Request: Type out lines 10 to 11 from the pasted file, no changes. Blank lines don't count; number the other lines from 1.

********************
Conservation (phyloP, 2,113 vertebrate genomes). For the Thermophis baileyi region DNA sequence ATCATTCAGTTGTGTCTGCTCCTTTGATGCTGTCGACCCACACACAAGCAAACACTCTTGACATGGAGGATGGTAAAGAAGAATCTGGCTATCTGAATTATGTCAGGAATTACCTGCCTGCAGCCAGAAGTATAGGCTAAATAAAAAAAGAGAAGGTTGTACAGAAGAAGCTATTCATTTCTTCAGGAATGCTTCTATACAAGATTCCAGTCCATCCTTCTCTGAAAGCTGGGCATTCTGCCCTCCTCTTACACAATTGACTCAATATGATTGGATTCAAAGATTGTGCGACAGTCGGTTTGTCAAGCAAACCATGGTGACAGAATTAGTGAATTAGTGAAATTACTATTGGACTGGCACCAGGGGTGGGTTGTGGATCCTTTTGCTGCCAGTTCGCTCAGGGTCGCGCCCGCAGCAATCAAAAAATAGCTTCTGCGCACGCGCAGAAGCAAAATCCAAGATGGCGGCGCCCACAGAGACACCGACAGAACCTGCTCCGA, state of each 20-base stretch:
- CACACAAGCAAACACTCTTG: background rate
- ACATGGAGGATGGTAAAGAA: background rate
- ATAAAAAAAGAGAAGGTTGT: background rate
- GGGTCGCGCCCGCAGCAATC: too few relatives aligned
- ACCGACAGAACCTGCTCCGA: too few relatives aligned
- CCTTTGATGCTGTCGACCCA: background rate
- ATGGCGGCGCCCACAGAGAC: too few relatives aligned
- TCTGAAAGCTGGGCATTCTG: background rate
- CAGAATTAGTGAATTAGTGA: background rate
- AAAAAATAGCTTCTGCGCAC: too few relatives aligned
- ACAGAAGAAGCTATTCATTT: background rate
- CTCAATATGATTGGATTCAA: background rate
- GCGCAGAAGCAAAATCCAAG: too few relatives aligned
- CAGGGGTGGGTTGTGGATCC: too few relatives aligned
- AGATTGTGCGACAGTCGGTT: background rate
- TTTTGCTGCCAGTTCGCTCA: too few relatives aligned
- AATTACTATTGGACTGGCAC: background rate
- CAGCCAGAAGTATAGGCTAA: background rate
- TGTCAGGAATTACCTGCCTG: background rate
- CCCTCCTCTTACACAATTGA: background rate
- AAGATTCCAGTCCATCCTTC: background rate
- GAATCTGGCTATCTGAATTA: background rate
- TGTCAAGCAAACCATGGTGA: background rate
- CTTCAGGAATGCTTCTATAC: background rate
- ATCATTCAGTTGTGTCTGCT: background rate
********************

- CAGAATTAGTGAATTAGTGA: background rate
- AAAAAATAGCTTCTGCGCAC: too few relatives aligned